Who needs privacy?

With the warnings about the FaceApp app, most people don’t seem to give a crap what any license agreement says. Do you ever read the license agreement or think about what permissions the app wants access to?

Nah! Just want to use the latest viral app.

How many people install an app one day and then forget about it by the following week [if not earlier]?

Some install it only because it went viral and can now boast it is on their phone.

For example, how many people will use the FaceApp on themselves and family and friends and then run out on who to use it on.

[While at it, now the developer has images of family and friends even though those family and friends didn’t give the FaceApp user permission to use their picture.]

No different from the people who post that they are now at the airport taking a flight somewhere and won’t be back home for a couple of weeks [i.e. I’m not home. Rob me!] Wants access to my contacts, photos, camera and documents even though it’s a “flashlight” app? No problem.

I don’t remember the which [business] application for Windows it was but there was one that left a message way down in the EULA [that’s End User License Agreement] that said if you are reading this call a toll free number for a prize/reward. After its release, it took 3 months for someone to call and 2 a few more months for the second and third person to call.

I wish people would take the extra 15-30 seconds and see what is being taken from you.

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Microsoft to push Spring 2019 Windows 10 update

Because of the more than expected amount of Windows 10 users are still using the v1803 release [which will have support ending this fall], Microsoft has decided to push out the v1903 [the latest Windows 10 release] earlier than usual.

You will have the option to delay the v1903 upgrade release for up to 35 days so you can do the upgrade at your convenience. Depending on your computer, this upgrade could last from about an hour [for faster computers] to over 2 hours [for slower computers].

This needs to be done soon – otherwise you will not receive any further security updates and enhancements.

Warning about the FaceApp app for the iPhone

In case you didn’t hear there is a new iPhone app called FaceApp which allows it create a photo of what would you be like if you are older [I am guessing not many changes if you are quite old?].

But, according to the license agreement, by using the app, you give the developer full life-time rights to use the photos without your permission. It may also be able to post your photo to the internet including your user name and location) and could be visible for everyone to see.

FaceApp also collects information about browsing history and location.

The agreement claims “we will not rent or sell your information to third parties outside FaceApp” but will share information with “third-party advertising partners” to deliver targeted ads to users.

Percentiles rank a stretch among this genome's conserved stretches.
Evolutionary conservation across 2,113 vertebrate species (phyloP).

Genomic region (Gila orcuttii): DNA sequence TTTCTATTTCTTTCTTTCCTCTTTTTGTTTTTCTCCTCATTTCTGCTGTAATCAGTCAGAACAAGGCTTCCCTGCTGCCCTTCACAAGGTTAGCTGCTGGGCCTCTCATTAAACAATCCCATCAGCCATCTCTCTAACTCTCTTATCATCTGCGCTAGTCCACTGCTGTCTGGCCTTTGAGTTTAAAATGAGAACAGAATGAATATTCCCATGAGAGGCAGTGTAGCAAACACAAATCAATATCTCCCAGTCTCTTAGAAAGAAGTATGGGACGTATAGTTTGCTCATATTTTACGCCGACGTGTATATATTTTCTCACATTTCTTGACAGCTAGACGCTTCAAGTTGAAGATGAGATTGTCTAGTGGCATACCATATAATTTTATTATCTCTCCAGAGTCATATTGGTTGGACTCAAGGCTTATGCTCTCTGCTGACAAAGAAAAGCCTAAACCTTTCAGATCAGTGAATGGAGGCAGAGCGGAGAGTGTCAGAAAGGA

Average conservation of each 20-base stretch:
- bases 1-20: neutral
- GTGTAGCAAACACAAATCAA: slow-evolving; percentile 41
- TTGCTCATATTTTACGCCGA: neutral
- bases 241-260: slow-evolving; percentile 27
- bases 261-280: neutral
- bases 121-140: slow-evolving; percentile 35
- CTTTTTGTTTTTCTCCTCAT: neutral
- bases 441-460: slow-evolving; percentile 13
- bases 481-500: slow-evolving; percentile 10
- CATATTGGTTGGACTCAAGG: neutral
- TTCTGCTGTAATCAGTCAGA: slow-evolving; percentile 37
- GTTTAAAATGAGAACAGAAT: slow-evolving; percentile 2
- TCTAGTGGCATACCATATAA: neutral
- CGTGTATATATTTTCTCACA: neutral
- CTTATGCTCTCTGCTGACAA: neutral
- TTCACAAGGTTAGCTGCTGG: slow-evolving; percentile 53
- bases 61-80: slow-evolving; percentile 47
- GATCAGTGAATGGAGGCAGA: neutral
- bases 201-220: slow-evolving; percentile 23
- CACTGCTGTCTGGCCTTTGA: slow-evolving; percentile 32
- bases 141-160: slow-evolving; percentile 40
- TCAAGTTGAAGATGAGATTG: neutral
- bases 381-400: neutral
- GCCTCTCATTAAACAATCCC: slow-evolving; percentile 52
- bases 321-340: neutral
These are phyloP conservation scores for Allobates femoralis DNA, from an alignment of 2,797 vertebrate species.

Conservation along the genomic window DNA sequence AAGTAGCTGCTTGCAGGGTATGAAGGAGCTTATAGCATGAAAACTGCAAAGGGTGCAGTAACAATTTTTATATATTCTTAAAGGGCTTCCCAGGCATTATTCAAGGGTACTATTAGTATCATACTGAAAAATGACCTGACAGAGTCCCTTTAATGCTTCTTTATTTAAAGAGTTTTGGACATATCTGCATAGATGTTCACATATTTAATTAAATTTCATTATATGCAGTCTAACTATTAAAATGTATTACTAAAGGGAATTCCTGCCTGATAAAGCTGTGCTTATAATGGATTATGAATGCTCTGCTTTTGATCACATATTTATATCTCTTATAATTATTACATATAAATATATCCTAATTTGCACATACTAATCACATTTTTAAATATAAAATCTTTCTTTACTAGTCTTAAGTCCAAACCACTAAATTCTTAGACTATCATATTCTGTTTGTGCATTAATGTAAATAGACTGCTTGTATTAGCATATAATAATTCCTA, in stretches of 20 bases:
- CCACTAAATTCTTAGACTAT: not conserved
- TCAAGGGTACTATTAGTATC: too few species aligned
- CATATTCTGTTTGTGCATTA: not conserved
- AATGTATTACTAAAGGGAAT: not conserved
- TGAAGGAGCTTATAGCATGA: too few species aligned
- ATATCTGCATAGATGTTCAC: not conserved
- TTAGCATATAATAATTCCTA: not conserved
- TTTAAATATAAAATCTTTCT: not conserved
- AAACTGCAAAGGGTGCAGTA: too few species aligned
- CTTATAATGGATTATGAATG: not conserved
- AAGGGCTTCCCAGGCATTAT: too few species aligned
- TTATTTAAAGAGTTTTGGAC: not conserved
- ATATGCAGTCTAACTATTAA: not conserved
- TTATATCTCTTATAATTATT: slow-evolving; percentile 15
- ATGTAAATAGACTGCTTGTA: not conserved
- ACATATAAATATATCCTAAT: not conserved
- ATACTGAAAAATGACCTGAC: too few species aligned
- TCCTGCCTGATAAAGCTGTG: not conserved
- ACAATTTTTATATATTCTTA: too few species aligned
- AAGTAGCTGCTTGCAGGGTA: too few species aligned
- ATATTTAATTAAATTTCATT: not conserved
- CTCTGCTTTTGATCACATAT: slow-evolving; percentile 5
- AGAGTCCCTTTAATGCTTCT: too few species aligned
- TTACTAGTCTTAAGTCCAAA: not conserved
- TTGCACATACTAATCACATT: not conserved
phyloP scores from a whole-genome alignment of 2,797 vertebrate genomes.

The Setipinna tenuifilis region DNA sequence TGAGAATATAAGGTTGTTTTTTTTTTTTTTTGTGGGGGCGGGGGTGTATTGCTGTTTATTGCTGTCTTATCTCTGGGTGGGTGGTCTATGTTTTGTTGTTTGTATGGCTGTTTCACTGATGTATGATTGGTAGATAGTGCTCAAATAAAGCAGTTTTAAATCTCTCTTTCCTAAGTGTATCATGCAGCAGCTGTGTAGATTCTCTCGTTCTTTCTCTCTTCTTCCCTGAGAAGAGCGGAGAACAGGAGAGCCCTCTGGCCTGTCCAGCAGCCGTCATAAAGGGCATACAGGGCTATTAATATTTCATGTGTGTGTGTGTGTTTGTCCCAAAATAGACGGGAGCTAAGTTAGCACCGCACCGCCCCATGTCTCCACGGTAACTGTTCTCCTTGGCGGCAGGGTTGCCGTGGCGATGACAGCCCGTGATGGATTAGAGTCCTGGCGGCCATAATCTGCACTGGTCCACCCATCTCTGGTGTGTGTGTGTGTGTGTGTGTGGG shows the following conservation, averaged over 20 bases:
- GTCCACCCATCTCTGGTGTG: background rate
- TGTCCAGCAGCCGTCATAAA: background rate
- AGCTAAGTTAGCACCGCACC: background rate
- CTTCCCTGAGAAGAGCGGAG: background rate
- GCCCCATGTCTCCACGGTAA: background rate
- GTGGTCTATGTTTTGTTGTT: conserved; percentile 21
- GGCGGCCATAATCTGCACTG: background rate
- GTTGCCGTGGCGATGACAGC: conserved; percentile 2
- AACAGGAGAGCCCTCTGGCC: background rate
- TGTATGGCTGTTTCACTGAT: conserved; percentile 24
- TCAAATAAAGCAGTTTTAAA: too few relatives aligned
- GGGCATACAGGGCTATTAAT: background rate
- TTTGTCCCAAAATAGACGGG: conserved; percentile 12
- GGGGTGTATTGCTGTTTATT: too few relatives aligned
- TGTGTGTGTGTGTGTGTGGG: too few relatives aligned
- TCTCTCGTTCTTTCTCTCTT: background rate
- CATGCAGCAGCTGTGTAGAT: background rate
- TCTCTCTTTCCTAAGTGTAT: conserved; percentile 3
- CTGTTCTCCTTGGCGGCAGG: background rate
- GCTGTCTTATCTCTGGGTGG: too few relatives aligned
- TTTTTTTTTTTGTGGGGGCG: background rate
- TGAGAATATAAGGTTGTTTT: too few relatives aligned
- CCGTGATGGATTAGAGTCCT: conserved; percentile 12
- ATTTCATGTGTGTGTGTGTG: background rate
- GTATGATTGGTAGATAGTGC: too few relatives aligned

The same app was pulled in late 2017 because it allowed you to chance your race [i.e. black, Asian, Indian or white].

Note: There is a FaceApp for Androids but it seems to be different.

Microsoft change feature updates frequency for “home” Windows 10 users

Microsoft has announced changes to how Windows 10 get feature updates [that is/was the big one roughly every 6 months – assuming no issues]. For OEM and retail Windows 10 editions [think the “Home” version], feature update installations are no longer mandatory. Instead, the feature update is offered as an optional update. The PC’s owner has to approve of the installation manually. You’re free to ignore that prompt for as long as the current version is supported, or a maximum of 18 months.

For Pro, Education, and Enterprise editions, it is the status quo.

Windows 10 warns about updating to the May 2019 update

I guess depending on the version you use [I’m using Pro with a feature update delay] you may or may not see the message below when you should update to the Windows 10 May 2019 Update.

Obviously you probably shouldn’t install the May update through other means [MediaTool, ISO] if it’s giving you this warning.

BTW, I wish Microsoft would get their version format settled. Is it v1903 or 19H1? Is it v1909 [seen in the Windows Insiders] or 19H2?

Microsoft to force feature updates on near out of support Windows 10 installations

Microsoft announced this week that for Windows 10 devices that are at, or within several months of reaching end of service, Windows Update will automatically initiate a feature update…. The Windows 10 April 2018 Update (Windows 10, version 1803) will reach end of service on November 12, 2019 for Home and Pro editions.

Starting this June [2019], Microsoft will begin updating devices running the April 2018 Update and earlier versions of Windows 10.

[Ed’s comments: Expect a flood of complainers/whiners plus some butchered installations.]

Windows 10 19H1 finally released

Very [almost] quietly, Microsoft finally has released Windows 10 19H1 [a.k.a. v1903]. It is based on build 18362.30 – although there are already up to 18362.116.

By the old title [“v1903”], this was to be released in March or early April. We are in the last full week of May. They were obviously some issues but they didn’t want the fiasco of v1809 which was released in November 2018.

v1809 release only managed to pick up around 30% of the Windows 10 users. Many holding out and hoping for a stable 19H1.

The next feature release is expected sometime in the second half of 2019 but is expected to be more like a traditional “service pack” – mostly fixes and corrections and less of new or updated features.

As usual, consumers will probably get notification with the best likely systems [newest usually] to be offered it first.

ISO images are available from the usual sources as well as the Media Tool creation tool is available from Microsoft.